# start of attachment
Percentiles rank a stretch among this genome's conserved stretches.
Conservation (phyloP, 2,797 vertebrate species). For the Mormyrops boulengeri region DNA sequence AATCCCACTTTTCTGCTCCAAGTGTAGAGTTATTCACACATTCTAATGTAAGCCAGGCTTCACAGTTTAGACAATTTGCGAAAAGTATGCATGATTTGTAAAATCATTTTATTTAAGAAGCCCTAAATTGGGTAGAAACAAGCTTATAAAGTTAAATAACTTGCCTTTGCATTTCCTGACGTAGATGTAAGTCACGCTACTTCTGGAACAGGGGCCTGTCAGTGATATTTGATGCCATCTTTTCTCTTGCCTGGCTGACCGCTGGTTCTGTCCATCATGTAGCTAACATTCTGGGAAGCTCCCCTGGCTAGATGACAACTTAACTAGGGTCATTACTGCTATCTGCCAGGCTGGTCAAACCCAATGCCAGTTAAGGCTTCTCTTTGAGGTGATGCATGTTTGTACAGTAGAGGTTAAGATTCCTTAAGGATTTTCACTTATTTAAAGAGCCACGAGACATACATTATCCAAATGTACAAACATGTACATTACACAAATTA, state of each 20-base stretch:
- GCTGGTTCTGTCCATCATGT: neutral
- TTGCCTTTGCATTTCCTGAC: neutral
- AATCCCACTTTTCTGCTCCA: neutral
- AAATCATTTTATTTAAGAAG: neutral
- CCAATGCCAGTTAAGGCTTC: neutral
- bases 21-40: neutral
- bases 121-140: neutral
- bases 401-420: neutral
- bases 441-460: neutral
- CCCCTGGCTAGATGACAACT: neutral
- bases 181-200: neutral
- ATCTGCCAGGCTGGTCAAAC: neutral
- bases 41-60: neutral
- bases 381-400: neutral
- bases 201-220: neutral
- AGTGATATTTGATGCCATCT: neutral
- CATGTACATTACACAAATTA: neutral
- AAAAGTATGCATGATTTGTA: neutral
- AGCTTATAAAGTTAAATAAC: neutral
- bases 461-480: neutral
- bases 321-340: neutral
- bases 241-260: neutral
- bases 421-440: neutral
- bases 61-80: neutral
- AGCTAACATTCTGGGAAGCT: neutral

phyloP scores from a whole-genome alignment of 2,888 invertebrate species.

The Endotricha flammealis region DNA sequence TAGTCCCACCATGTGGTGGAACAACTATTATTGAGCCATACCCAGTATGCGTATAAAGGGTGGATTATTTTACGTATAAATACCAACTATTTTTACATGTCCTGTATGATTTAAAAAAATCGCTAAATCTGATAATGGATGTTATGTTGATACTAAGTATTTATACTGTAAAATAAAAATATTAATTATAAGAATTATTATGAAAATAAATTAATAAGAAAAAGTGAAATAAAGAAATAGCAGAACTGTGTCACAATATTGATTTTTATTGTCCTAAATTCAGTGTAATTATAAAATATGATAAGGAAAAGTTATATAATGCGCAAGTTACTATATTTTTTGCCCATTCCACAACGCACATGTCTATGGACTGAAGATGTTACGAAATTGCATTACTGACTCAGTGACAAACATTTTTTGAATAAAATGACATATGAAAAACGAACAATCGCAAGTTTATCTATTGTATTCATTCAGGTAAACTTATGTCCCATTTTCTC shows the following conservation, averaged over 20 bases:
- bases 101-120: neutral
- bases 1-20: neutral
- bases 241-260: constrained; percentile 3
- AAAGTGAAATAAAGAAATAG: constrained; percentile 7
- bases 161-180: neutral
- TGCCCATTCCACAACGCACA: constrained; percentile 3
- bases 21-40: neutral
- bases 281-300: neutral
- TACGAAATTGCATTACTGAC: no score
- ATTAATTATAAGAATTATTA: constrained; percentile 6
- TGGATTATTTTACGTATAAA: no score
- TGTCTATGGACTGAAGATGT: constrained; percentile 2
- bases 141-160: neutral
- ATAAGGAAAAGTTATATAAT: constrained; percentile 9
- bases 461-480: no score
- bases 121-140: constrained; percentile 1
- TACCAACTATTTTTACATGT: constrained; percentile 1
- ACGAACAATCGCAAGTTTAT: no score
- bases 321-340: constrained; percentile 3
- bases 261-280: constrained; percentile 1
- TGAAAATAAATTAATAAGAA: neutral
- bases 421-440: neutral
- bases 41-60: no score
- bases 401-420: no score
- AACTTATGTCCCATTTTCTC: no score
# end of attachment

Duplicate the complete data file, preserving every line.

Percentiles rank a stretch among this genome's conserved stretches.
Conservation (phyloP, 2,797 vertebrate species). For the Mormyrops boulengeri region DNA sequence AATCCCACTTTTCTGCTCCAAGTGTAGAGTTATTCACACATTCTAATGTAAGCCAGGCTTCACAGTTTAGACAATTTGCGAAAAGTATGCATGATTTGTAAAATCATTTTATTTAAGAAGCCCTAAATTGGGTAGAAACAAGCTTATAAAGTTAAATAACTTGCCTTTGCATTTCCTGACGTAGATGTAAGTCACGCTACTTCTGGAACAGGGGCCTGTCAGTGATATTTGATGCCATCTTTTCTCTTGCCTGGCTGACCGCTGGTTCTGTCCATCATGTAGCTAACATTCTGGGAAGCTCCCCTGGCTAGATGACAACTTAACTAGGGTCATTACTGCTATCTGCCAGGCTGGTCAAACCCAATGCCAGTTAAGGCTTCTCTTTGAGGTGATGCATGTTTGTACAGTAGAGGTTAAGATTCCTTAAGGATTTTCACTTATTTAAAGAGCCACGAGACATACATTATCCAAATGTACAAACATGTACATTACACAAATTA, state of each 20-base stretch:
- GCTGGTTCTGTCCATCATGT: neutral
- TTGCCTTTGCATTTCCTGAC: neutral
- AATCCCACTTTTCTGCTCCA: neutral
- AAATCATTTTATTTAAGAAG: neutral
- CCAATGCCAGTTAAGGCTTC: neutral
- bases 21-40: neutral
- bases 121-140: neutral
- bases 401-420: neutral
- bases 441-460: neutral
- CCCCTGGCTAGATGACAACT: neutral
- bases 181-200: neutral
- ATCTGCCAGGCTGGTCAAAC: neutral
- bases 41-60: neutral
- bases 381-400: neutral
- bases 201-220: neutral
- AGTGATATTTGATGCCATCT: neutral
- CATGTACATTACACAAATTA: neutral
- AAAAGTATGCATGATTTGTA: neutral
- AGCTTATAAAGTTAAATAAC: neutral
- bases 461-480: neutral
- bases 321-340: neutral
- bases 241-260: neutral
- bases 421-440: neutral
- bases 61-80: neutral
- AGCTAACATTCTGGGAAGCT: neutral

phyloP scores from a whole-genome alignment of 2,888 invertebrate species.

The Endotricha flammealis region DNA sequence TAGTCCCACCATGTGGTGGAACAACTATTATTGAGCCATACCCAGTATGCGTATAAAGGGTGGATTATTTTACGTATAAATACCAACTATTTTTACATGTCCTGTATGATTTAAAAAAATCGCTAAATCTGATAATGGATGTTATGTTGATACTAAGTATTTATACTGTAAAATAAAAATATTAATTATAAGAATTATTATGAAAATAAATTAATAAGAAAAAGTGAAATAAAGAAATAGCAGAACTGTGTCACAATATTGATTTTTATTGTCCTAAATTCAGTGTAATTATAAAATATGATAAGGAAAAGTTATATAATGCGCAAGTTACTATATTTTTTGCCCATTCCACAACGCACATGTCTATGGACTGAAGATGTTACGAAATTGCATTACTGACTCAGTGACAAACATTTTTTGAATAAAATGACATATGAAAAACGAACAATCGCAAGTTTATCTATTGTATTCATTCAGGTAAACTTATGTCCCATTTTCTC shows the following conservation, averaged over 20 bases:
- bases 101-120: neutral
- bases 1-20: neutral
- bases 241-260: constrained; percentile 3
- AAAGTGAAATAAAGAAATAG: constrained; percentile 7
- bases 161-180: neutral
- TGCCCATTCCACAACGCACA: constrained; percentile 3
- bases 21-40: neutral
- bases 281-300: neutral
- TACGAAATTGCATTACTGAC: no score
- ATTAATTATAAGAATTATTA: constrained; percentile 6
- TGGATTATTTTACGTATAAA: no score
- TGTCTATGGACTGAAGATGT: constrained; percentile 2
- bases 141-160: neutral
- ATAAGGAAAAGTTATATAAT: constrained; percentile 9
- bases 461-480: no score
- bases 121-140: constrained; percentile 1
- TACCAACTATTTTTACATGT: constrained; percentile 1
- ACGAACAATCGCAAGTTTAT: no score
- bases 321-340: constrained; percentile 3
- bases 261-280: constrained; percentile 1
- TGAAAATAAATTAATAAGAA: neutral
- bases 421-440: neutral
- bases 41-60: no score
- bases 401-420: no score
- AACTTATGTCCCATTTTCTC: no score